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5 Tiny Mistakes in LSAT Games that can Cost Big Points:

  1. Misunderstanding Conditional rules:

    Most people who have already begun studying for the LSAT have probably already encountered this mistake. However, in case you haven't started studying yet you need to know that the rule “If F is in 3, then G is in 5” does NOT mean that putting G in 5 will force F to be placed in spot 3. Placing F in 3 forces G, but placing G in 5 does not force F. This mistake is easily avoided by remembering that the word “if” introduces the forcing condition (commonly referred to as the “sufficient condition”).

    “If F is in 3, then G is in 5”


    Watch Out! Sometimes the word “if” appears in the middle of the sentence instead of at the beginning. An example is this wonderful rule from a June 2001 Logic Game: “Kudrow is at Randsborough if Juarez is at Souderton.” This rule means that if Juarez is at Souderton, then Kudrow must be in Randsborough, but if Kudrow is in Randsborough, Juarez could be anywhere.

    Circling “if”, “only if”, and “unless” can prevent major mistakesHow to avoid this problem: Circle the key word(s) in the rule, like “if”, “only if”, and “unless”. This will help you notice when “if” appears in the middle.

  2. Diagramming Before/After Rules with a dash:

    A dash can look a lot like an underscore. Consider the following two rules:
    “A must arrive some time before B” and “C must come before D and there must be exactly one space between C and D”. If you symbolize the first as A – B and the second as C _ D, then test day jitters or messy handwriting can lead you to mix the two up on test day.

    On test day
    A – B can look a lot like C _ D!
    How to avoid this problem: Use a "lollipop" symbol for before and after.
    (Other symbols we do not recommend:
    Greater than/Less than -- in vertical rules, the sign can be confused with the letter V.
    Dots -- These take longer to draw and can sometimes rip through flimsy test booklets.
    Arrows -- these must be reserved for conditional rules.)

  3. Mixing Up Two Days Before/After with Two Days Between:

    When a rule says “A is before B and there are two days between them.” this should be diagrammed as you would expect: A _ _ B. However, when a rule says “A must arrive exactly two days before B” then this means A _ B. (If B arrives on Thursday, then A would arrive two days before, on Tuesday. There would be one day between them.)

    How to avoid this problem: A simple rule-of-thumb is "between" = the number stated goes between. "days before/after" = one less than the number stated goes between.
    So, "G arrives exactly three days after H" will be diagrammed with one less than three (two) spaces in between.
    H _ _ G

  4. Mixing Up “Higher-Numbered” and “Lower-Numbered”:

    Remember: the Lower number should be on the Left! This is a simple one that most people never think they would mix up, until they do. This small example appeared in a logic game from Test #16, “J must be assigned to a stall numbered one higher than K's stall.” When my students would do this game in class, I would stop them halfway through and announce that the rule should be symbolized as “KJ” rather than “JK”. At least a third of them would moan and begin to erase. (If you’re finding this confusing, remember that spaces are numbered 1 2 3 4... 4 is numbered one higher than 3, and is to the right of 3.)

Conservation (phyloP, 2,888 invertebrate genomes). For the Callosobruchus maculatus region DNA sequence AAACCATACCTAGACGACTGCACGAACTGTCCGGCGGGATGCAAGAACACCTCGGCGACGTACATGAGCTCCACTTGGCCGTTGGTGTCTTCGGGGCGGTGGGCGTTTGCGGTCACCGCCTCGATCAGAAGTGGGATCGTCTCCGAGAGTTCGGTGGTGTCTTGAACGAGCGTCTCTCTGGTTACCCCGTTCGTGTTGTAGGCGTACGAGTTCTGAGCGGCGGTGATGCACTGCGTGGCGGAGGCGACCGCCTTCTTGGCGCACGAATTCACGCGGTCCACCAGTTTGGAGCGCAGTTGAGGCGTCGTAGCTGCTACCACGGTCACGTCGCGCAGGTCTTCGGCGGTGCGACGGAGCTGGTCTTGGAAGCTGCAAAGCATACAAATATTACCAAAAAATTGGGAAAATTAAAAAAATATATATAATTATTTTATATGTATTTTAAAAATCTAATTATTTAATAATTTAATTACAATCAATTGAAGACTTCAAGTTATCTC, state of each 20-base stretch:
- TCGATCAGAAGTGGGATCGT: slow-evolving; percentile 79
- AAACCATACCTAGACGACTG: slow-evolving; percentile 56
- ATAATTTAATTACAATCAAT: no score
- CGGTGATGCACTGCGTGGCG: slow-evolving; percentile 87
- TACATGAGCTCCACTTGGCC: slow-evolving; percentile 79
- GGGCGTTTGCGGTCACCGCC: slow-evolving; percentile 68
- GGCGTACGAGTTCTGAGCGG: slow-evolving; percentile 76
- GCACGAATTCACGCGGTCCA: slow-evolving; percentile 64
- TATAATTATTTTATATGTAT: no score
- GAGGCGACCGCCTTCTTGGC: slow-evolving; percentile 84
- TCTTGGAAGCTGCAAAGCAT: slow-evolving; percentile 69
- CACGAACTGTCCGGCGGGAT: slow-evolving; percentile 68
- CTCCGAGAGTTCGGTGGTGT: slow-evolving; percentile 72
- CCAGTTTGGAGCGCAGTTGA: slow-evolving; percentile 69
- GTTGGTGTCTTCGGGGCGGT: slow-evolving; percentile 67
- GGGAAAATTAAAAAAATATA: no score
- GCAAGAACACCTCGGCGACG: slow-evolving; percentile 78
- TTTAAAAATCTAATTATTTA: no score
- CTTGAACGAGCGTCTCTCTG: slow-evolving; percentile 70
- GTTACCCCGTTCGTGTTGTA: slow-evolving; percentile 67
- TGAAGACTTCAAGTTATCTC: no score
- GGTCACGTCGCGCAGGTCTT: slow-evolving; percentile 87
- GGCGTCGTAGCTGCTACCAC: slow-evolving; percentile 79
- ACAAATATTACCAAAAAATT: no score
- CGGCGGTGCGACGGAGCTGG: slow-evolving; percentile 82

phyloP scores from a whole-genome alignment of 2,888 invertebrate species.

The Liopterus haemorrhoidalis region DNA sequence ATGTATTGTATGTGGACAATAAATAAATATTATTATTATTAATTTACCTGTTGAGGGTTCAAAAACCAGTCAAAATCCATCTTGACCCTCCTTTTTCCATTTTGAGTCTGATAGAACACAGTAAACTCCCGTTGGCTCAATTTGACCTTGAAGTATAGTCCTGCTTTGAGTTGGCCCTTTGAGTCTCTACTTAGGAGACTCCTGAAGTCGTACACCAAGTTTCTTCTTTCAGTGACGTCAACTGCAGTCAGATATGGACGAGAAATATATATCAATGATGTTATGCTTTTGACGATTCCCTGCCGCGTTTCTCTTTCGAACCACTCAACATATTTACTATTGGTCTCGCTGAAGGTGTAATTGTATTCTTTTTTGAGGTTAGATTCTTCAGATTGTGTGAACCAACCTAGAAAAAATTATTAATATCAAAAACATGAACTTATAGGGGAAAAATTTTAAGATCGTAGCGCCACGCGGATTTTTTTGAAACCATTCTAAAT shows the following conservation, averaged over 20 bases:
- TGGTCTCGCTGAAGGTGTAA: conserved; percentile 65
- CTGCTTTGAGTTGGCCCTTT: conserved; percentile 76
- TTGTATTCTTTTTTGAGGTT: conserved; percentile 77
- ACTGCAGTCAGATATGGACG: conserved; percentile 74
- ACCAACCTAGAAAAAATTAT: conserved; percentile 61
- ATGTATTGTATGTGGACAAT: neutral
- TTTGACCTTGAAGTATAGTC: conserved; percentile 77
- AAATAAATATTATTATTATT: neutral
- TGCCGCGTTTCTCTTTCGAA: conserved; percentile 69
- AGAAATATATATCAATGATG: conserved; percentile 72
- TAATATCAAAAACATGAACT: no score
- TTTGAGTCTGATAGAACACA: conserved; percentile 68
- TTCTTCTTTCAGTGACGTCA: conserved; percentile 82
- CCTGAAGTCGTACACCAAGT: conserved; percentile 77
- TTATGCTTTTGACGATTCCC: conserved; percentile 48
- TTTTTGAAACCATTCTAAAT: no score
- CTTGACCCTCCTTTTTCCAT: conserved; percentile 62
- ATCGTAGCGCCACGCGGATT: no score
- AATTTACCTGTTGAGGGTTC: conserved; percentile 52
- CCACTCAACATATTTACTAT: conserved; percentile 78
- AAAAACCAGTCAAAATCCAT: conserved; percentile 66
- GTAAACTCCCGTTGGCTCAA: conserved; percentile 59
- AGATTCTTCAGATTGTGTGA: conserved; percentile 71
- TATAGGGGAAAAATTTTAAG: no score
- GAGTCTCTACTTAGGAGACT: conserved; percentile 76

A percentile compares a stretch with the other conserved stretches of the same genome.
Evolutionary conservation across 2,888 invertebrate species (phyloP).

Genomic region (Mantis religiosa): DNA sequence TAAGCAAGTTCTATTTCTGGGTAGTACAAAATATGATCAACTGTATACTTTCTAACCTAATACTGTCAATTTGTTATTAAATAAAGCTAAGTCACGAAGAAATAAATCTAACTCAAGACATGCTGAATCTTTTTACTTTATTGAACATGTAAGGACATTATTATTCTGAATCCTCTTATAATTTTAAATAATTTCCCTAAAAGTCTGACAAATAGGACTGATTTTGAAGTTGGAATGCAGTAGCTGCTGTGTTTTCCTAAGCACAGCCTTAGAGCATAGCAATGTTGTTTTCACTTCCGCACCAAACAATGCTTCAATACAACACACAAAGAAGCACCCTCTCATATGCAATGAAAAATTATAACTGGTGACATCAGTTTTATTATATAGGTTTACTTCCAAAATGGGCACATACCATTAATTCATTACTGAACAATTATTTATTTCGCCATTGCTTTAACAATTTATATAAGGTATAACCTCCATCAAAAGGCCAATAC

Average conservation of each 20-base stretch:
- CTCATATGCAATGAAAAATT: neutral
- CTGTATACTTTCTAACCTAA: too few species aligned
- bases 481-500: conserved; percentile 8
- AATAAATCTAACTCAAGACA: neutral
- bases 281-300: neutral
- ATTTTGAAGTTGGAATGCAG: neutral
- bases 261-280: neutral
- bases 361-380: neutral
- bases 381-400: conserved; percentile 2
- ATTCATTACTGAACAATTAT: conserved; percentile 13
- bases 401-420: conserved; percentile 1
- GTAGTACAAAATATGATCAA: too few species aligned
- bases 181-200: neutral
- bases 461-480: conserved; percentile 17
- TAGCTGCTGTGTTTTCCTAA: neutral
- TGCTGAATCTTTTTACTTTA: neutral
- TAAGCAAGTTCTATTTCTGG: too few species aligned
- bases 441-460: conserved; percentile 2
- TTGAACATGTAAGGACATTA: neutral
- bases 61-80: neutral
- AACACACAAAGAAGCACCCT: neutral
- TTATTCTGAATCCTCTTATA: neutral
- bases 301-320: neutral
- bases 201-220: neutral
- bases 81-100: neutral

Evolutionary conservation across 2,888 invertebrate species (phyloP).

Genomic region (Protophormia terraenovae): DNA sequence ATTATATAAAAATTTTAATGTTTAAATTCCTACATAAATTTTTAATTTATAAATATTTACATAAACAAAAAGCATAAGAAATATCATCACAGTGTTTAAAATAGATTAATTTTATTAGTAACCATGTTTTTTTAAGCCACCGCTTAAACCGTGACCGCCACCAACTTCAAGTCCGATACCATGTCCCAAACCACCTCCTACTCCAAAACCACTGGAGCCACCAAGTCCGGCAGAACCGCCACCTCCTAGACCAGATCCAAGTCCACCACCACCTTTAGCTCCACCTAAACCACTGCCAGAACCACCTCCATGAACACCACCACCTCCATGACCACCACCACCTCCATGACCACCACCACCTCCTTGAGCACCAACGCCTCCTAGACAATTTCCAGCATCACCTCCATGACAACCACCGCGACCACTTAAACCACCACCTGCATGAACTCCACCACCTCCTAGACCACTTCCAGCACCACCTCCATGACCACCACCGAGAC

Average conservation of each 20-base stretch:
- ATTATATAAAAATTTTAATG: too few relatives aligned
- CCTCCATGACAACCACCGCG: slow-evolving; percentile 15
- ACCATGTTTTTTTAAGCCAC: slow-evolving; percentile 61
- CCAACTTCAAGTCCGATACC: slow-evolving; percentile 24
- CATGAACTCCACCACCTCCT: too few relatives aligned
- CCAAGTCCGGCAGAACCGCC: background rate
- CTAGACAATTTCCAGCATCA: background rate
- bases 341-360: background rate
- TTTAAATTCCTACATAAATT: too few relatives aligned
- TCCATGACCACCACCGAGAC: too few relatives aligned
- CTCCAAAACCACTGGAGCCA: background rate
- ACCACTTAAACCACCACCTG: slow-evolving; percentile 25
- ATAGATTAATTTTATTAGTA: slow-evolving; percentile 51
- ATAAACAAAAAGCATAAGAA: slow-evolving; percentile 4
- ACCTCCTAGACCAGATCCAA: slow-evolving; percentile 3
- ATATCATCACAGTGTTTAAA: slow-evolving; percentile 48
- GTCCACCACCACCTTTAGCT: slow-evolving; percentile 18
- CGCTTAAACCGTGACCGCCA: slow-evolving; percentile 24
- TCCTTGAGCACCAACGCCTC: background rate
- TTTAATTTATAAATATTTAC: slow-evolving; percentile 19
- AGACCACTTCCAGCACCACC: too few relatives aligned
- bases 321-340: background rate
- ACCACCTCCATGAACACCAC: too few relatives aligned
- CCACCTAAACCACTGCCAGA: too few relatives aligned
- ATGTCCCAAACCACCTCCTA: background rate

How to avoid this problem:Remember to double-check rules like these when solving games. I use this simple mnemonic device: Lower-number should be on the Left.

  5. Testing whether something Must be True by trying it:

    If you need to test an answer choice for a question that asks what must be true, remember that you need to try to DISPROVE the choice, that is, to see whether the choice could be false. If you simply test the answer as it's stated, then you are discovering that the condition COULD be true, but this does not mean that it MUST be true.

    A quick example: C, D, and E are three letters that must be placed into three different slots, numbered one through three in a straight line from left to right. C and D cannot be in consecutively numbered slots.

    Which of the following must be true?
    A) C occupies slot 1.
    B) E occupies slot 2.

    Suppose you just weren’t sure which of these had to be true and you wanted to test the choices. You would make a huge mistake if you began by placing C in slot 1. Certainly C could go in slot 1, but this doesn’t mean that it must go in slot 1, which is what the question asks.

    Instead, you would test choice A by attempting to place C in a slot other than slot 1. Slot 2 clearly won’t work, because this would force C to be consecutive with D, which is prohibited by the rule in the game. However, C can occupy slot 3, with D in slot 1 and E in slot 2.
    (C can occupy slot 1 or slot 3)

    E, however, cannot occupy any slot other than slot 2. Placing E in slot 1 or 3 would leave two consecutive blank spaces for C and D, which cannot be consecutive.
    (Placing E in either slot 1 or slot 3 will leave no place for C and D.)

    Written by: Bernadette Chimner Copyrighted by Griffon Prep, 2007.
    Bernadette "Bernie" Chimner managed to eliminate the tiny mistakes from her own LSAT preparation, and successfully answered every question on the June 2005 LSAT correctly, scoring a 180. She has been teaching and tutoring LSAT professionally since 1999 and currently works for Griffon Prep, a company dedicated to rigorous coursework, small classes, and extraordinary personal attention.

    Other LSAT articles you may find useful:

    A Few Ideas for Dealing with Test Anxiety on the LSAT
    A Sample Logic Game

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